The Sound Table

September 3, 2010 · 4 comments

in atlanta, dining out, wine in the city

the sound table

I stopped by The Sound Table on the way home from SC a few weeks ago. I sat at the bar downstairs. It was fairly dark back there, hence the crazy blurry photos.

My meal began with some champagne, of beers. Good and cheap. High Life really does seem to have a taste of its own. Though these cheap beers are fairly trendy. Did you hear about PBR going for $44 a bottle in China?

Speaking of beer trends, last night at The Shed, Katie tried to order a PBR but was told that they only had Genesee. Genesee is what my grandmother (picture a tiny Irish woman with a cardigan draped over her shoulders, two handing a giant mug of draft beer) in Pennsylvania drinks, and what she has been been drinking for as long as I can remember. And Yuengling is produced in Pottsville, which is forty miles from where she lives and where my father grew up. He tells me that when he was young no one drank Yuengling because that was an old coal miner beer and it was uncool. My how the times they are a-changin’.

Back to matters at hand, I started with the Goi Ga salad, a Vietnamase preparation, which also reminded me of some Thai salads. Small pieces of shredded chicken with cabbage and onion in a soy sauce and probably some sort of vinegar dressing. They also added pecans and mint. Really tasty except that they went really heavy on the soy sauce, so there was a pool of it when I neared the bottom of the salad. I had a glass of the picpoul blanc from the Languedoc. Maybe a little Sauv blanc-ish, the wine had some salty and burnt flavors that went aight with the food.

the sound table

Next I had the spatchcocked chicken. What is spatchcocked, you and the guy who was sitting next to me at the bar might ask? Ruhlman is here to show you. I wasn’t expecting wings, I guess I had envisioned a whole quarter chicken. The flavor was good though; the singed chicken skin went well with the lemon and herb flavors, as well as with my glass of pinot nero (light Italian clone of pinot noir).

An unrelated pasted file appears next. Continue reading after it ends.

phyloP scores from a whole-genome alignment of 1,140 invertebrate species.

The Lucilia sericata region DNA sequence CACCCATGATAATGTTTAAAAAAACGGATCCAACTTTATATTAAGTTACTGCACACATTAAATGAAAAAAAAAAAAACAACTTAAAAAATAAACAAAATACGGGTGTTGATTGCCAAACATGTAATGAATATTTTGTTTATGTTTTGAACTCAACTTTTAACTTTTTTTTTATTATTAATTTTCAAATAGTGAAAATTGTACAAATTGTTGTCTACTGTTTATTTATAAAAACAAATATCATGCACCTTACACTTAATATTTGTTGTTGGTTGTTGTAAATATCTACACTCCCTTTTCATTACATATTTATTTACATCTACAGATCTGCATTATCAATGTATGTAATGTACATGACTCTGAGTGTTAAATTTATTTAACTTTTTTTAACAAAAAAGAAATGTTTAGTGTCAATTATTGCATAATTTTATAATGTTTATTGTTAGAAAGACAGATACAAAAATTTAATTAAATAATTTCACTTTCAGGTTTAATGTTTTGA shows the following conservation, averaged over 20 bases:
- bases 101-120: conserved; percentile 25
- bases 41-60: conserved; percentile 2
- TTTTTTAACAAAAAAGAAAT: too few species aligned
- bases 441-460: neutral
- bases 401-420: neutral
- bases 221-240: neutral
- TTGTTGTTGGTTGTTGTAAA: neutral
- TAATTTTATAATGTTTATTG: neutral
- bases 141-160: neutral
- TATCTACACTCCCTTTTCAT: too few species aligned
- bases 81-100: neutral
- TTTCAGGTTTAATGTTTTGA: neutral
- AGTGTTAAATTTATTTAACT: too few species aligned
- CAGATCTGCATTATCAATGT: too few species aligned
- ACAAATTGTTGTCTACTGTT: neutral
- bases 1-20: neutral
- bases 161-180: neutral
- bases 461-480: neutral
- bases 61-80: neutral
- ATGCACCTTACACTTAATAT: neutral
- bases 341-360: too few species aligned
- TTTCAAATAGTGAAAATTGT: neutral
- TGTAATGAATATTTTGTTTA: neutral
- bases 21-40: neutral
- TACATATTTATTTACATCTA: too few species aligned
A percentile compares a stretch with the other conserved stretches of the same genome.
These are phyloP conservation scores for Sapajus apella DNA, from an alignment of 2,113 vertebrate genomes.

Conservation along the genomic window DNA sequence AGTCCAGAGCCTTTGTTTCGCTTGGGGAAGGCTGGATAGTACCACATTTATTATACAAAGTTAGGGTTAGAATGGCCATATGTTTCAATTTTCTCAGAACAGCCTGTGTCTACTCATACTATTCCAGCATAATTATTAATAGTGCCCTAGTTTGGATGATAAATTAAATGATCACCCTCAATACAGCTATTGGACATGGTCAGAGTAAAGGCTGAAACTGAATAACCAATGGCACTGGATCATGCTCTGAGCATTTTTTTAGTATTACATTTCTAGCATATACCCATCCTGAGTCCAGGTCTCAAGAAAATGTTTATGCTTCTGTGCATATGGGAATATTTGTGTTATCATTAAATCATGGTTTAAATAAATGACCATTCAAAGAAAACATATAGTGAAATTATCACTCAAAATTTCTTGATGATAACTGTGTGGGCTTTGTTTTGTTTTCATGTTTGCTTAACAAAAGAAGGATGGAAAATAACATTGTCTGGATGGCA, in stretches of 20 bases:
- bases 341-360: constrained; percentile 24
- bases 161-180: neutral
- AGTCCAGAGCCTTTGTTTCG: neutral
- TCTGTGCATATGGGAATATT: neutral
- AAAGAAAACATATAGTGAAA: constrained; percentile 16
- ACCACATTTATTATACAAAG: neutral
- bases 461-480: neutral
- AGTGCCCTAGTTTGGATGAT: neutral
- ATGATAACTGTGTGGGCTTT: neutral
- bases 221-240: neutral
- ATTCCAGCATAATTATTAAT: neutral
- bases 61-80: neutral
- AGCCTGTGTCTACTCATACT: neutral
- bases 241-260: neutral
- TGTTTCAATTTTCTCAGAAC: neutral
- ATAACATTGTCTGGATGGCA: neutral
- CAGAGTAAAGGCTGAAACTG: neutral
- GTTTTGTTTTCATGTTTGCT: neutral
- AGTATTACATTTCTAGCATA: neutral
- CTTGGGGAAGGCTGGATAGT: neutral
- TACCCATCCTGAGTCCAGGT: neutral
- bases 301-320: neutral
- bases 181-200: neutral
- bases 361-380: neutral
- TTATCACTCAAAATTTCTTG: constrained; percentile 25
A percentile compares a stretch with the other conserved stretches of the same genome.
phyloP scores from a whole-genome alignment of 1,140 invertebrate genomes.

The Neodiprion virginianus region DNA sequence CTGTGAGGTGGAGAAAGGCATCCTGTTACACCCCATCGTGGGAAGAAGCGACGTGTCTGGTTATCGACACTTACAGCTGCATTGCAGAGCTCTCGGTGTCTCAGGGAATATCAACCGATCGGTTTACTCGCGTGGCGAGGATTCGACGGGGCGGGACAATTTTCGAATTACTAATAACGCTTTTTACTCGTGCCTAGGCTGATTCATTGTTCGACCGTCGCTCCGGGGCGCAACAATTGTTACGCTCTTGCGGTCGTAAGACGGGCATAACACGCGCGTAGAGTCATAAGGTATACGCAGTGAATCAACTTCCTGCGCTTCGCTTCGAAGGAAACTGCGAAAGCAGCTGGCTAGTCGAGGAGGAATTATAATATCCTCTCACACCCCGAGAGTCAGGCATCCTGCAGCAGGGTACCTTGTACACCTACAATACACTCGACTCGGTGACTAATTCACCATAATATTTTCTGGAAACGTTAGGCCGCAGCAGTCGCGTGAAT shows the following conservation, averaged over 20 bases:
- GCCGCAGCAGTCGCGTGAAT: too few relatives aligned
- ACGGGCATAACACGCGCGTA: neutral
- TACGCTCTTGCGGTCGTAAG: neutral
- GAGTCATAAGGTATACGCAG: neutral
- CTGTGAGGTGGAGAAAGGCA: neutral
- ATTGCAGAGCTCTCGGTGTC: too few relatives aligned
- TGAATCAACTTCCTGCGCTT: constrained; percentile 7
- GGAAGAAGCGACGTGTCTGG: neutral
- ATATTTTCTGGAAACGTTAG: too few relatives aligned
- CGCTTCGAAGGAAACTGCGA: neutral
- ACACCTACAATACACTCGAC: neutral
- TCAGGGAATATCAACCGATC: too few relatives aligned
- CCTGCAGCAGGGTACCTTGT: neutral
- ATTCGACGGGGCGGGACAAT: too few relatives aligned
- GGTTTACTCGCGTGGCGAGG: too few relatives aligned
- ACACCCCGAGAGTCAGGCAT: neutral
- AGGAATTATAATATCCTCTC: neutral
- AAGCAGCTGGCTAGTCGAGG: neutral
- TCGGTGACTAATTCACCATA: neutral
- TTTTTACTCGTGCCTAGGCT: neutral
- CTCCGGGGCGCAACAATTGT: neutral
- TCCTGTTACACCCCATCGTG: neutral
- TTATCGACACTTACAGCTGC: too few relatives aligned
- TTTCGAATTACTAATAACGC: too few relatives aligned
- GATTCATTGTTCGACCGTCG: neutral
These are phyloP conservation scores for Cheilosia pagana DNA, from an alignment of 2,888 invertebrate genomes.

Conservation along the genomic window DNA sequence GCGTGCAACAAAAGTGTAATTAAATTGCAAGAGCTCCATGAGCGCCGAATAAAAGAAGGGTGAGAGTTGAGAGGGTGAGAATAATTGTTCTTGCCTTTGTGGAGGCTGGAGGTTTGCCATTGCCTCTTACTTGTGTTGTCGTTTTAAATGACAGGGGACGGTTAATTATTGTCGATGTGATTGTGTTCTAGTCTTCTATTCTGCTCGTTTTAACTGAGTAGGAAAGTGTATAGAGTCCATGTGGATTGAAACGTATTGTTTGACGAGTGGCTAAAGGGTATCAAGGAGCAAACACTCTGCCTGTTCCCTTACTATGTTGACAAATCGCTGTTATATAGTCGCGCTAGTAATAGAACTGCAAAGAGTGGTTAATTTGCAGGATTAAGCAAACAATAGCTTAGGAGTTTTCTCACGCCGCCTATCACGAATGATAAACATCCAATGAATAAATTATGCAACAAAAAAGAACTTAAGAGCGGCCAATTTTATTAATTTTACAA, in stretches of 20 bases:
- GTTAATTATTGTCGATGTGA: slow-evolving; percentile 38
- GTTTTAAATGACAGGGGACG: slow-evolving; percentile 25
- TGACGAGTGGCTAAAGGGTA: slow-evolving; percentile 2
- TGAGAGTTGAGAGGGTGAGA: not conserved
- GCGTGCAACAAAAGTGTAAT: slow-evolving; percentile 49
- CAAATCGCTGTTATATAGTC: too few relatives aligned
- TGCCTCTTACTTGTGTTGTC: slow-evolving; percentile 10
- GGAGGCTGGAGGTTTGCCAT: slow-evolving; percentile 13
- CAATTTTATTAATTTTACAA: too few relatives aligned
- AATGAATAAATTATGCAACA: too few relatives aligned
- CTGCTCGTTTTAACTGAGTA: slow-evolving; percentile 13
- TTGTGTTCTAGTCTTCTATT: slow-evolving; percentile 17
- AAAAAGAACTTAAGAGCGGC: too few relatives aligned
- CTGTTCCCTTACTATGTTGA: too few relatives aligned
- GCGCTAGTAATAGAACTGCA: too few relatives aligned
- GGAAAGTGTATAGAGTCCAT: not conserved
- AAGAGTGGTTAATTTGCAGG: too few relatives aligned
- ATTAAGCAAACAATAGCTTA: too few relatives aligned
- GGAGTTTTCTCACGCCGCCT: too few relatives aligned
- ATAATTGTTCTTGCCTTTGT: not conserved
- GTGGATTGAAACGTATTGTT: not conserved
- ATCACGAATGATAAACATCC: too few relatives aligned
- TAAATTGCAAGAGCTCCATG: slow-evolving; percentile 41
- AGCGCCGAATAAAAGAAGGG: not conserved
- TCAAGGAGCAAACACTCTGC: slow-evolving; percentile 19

Good stuff overall, fair prices. I look forward to going back.

the sound table

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  • I’m a huge fan of upstairs at Sound Table. Haven’t tried the bar area.

    Next time don’t miss the hummus with harissa, and the Chinese pork ribs. We were there last night and I had a fantastic vintage cocktail called a Tommy Noble, which is apparently named for an unsuccessful British boxer from the 20’s.

  • When I was a kid all the retired coal miners on black lung pensions drank Yuengling 8 oz. drafts for $.25 and shots of Four Roses for $.50 at bars such as Granddaddies, Harp’s, The Dew Drop Inn, and The Bucket O’ Blood. Ah, the good ol’ days!

  • Glad to see The Sound Table getting some more attention. Great food and wonderful staff up there, I went through a ridiculous four entrees during the span of the evening during my last visit. Excellent place to catch a meal and/or a show.

  • Lorenzo

    Yuengling was our college beer in PA because it was cheap and available (there were few microbrews back then), and the only people drinking it were poor college students and unemployed/retired steelworkers. Yuengling is the classic example of a brand reinventing itself. The PBR story rivals that, though.

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